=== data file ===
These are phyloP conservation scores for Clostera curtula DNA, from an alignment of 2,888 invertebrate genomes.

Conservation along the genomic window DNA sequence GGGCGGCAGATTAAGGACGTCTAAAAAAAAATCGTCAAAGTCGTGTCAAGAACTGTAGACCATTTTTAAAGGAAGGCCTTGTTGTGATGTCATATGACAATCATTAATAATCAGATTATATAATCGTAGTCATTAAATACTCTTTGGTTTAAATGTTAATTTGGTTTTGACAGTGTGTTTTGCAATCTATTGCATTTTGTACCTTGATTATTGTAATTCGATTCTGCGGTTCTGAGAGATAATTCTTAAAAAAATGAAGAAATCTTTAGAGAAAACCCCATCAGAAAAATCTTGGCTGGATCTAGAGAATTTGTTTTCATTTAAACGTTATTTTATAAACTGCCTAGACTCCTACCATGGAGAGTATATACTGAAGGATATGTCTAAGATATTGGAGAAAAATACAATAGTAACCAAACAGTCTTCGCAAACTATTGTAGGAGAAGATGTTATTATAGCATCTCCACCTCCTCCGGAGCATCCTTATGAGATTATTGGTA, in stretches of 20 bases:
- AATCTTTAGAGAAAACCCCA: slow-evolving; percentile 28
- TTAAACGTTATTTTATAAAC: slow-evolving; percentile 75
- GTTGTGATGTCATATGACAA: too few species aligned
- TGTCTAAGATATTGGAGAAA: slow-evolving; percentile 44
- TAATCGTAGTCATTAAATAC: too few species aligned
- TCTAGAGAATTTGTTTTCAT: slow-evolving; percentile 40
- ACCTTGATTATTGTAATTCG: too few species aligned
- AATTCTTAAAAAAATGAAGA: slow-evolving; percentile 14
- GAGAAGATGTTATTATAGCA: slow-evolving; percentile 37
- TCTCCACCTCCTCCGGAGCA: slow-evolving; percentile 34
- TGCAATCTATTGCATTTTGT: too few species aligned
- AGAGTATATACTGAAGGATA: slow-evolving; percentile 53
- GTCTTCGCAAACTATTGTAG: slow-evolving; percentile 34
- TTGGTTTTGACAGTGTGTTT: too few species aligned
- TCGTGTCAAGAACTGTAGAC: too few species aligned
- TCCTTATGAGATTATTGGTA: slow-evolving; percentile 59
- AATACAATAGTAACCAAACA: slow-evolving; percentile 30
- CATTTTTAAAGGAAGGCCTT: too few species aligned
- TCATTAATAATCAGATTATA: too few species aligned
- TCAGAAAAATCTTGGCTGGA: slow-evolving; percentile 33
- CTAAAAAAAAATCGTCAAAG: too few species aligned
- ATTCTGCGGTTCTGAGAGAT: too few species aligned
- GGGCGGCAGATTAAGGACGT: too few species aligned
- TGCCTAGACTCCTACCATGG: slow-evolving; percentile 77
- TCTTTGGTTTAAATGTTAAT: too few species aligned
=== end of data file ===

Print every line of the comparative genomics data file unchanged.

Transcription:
These are phyloP conservation scores for Clostera curtula DNA, from an alignment of 2,888 invertebrate genomes.

Conservation along the genomic window DNA sequence GGGCGGCAGATTAAGGACGTCTAAAAAAAAATCGTCAAAGTCGTGTCAAGAACTGTAGACCATTTTTAAAGGAAGGCCTTGTTGTGATGTCATATGACAATCATTAATAATCAGATTATATAATCGTAGTCATTAAATACTCTTTGGTTTAAATGTTAATTTGGTTTTGACAGTGTGTTTTGCAATCTATTGCATTTTGTACCTTGATTATTGTAATTCGATTCTGCGGTTCTGAGAGATAATTCTTAAAAAAATGAAGAAATCTTTAGAGAAAACCCCATCAGAAAAATCTTGGCTGGATCTAGAGAATTTGTTTTCATTTAAACGTTATTTTATAAACTGCCTAGACTCCTACCATGGAGAGTATATACTGAAGGATATGTCTAAGATATTGGAGAAAAATACAATAGTAACCAAACAGTCTTCGCAAACTATTGTAGGAGAAGATGTTATTATAGCATCTCCACCTCCTCCGGAGCATCCTTATGAGATTATTGGTA, in stretches of 20 bases:
- AATCTTTAGAGAAAACCCCA: slow-evolving; percentile 28
- TTAAACGTTATTTTATAAAC: slow-evolving; percentile 75
- GTTGTGATGTCATATGACAA: too few species aligned
- TGTCTAAGATATTGGAGAAA: slow-evolving; percentile 44
- TAATCGTAGTCATTAAATAC: too few species aligned
- TCTAGAGAATTTGTTTTCAT: slow-evolving; percentile 40
- ACCTTGATTATTGTAATTCG: too few species aligned
- AATTCTTAAAAAAATGAAGA: slow-evolving; percentile 14
- GAGAAGATGTTATTATAGCA: slow-evolving; percentile 37
- TCTCCACCTCCTCCGGAGCA: slow-evolving; percentile 34
- TGCAATCTATTGCATTTTGT: too few species aligned
- AGAGTATATACTGAAGGATA: slow-evolving; percentile 53
- GTCTTCGCAAACTATTGTAG: slow-evolving; percentile 34
- TTGGTTTTGACAGTGTGTTT: too few species aligned
- TCGTGTCAAGAACTGTAGAC: too few species aligned
- TCCTTATGAGATTATTGGTA: slow-evolving; percentile 59
- AATACAATAGTAACCAAACA: slow-evolving; percentile 30
- CATTTTTAAAGGAAGGCCTT: too few species aligned
- TCATTAATAATCAGATTATA: too few species aligned
- TCAGAAAAATCTTGGCTGGA: slow-evolving; percentile 33
- CTAAAAAAAAATCGTCAAAG: too few species aligned
- ATTCTGCGGTTCTGAGAGAT: too few species aligned
- GGGCGGCAGATTAAGGACGT: too few species aligned
- TGCCTAGACTCCTACCATGG: slow-evolving; percentile 77
- TCTTTGGTTTAAATGTTAAT: too few species aligned